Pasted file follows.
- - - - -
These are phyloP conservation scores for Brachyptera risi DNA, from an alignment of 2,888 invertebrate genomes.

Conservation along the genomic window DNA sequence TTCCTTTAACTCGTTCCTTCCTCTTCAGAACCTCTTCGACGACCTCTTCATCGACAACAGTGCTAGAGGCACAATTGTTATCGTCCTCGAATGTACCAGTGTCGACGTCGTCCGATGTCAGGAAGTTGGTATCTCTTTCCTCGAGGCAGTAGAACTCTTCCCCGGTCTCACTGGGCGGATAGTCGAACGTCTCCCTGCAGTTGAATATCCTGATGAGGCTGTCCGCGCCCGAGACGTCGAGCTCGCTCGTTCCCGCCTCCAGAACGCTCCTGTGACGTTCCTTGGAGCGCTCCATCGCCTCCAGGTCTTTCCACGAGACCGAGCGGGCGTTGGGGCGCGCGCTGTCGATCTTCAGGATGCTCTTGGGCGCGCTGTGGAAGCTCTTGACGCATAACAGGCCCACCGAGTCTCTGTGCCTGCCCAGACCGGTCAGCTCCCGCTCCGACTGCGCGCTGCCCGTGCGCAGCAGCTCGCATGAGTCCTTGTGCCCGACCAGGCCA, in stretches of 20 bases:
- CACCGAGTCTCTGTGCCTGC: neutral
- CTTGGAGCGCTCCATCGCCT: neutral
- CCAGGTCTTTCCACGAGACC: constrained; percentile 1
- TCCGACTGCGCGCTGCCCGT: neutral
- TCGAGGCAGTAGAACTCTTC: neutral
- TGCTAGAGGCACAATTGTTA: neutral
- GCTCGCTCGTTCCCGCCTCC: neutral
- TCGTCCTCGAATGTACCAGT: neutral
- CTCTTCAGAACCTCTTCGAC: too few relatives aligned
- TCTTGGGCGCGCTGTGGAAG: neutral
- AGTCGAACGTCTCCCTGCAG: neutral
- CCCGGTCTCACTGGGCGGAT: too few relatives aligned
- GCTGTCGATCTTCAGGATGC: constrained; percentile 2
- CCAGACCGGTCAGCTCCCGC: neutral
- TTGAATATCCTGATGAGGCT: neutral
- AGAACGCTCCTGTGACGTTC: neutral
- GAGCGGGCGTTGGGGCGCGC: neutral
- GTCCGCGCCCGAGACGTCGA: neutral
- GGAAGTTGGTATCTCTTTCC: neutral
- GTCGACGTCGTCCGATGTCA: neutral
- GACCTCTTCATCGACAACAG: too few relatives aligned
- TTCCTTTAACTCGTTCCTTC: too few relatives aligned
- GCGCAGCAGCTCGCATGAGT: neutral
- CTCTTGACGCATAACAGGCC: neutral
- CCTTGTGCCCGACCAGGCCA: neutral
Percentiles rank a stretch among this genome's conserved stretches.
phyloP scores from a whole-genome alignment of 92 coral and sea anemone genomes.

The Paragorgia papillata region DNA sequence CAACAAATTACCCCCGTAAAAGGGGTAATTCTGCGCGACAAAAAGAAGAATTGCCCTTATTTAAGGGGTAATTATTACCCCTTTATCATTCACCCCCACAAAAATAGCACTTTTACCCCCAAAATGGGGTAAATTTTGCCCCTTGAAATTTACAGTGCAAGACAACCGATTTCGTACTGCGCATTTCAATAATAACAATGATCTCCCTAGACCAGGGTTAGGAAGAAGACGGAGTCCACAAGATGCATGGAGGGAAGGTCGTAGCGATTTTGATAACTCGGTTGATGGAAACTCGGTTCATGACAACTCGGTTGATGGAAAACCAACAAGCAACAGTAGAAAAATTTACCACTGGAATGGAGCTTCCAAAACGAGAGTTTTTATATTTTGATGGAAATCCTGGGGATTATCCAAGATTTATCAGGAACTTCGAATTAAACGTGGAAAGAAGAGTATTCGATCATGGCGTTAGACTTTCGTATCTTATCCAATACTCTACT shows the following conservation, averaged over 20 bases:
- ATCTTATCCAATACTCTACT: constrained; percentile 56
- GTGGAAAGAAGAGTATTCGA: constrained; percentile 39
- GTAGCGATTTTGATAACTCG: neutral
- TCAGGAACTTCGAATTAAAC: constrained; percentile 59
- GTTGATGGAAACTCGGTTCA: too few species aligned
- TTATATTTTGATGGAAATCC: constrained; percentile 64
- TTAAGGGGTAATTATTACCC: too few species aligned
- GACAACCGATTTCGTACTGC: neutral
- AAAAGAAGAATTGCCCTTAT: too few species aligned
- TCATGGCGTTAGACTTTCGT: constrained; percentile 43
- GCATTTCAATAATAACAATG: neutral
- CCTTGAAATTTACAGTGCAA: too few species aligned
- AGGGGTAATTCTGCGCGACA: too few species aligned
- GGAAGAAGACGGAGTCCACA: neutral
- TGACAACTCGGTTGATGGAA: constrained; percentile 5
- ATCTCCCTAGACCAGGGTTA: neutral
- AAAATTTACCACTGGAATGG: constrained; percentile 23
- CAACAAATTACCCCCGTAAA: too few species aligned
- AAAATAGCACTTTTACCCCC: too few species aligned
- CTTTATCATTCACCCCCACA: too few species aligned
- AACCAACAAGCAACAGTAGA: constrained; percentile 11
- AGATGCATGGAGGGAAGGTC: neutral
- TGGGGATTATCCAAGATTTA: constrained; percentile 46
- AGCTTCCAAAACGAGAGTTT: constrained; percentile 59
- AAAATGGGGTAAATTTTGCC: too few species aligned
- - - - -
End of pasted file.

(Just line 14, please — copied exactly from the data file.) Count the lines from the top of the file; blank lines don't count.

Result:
- CCCGGTCTCACTGGGCGGAT: too few relatives aligned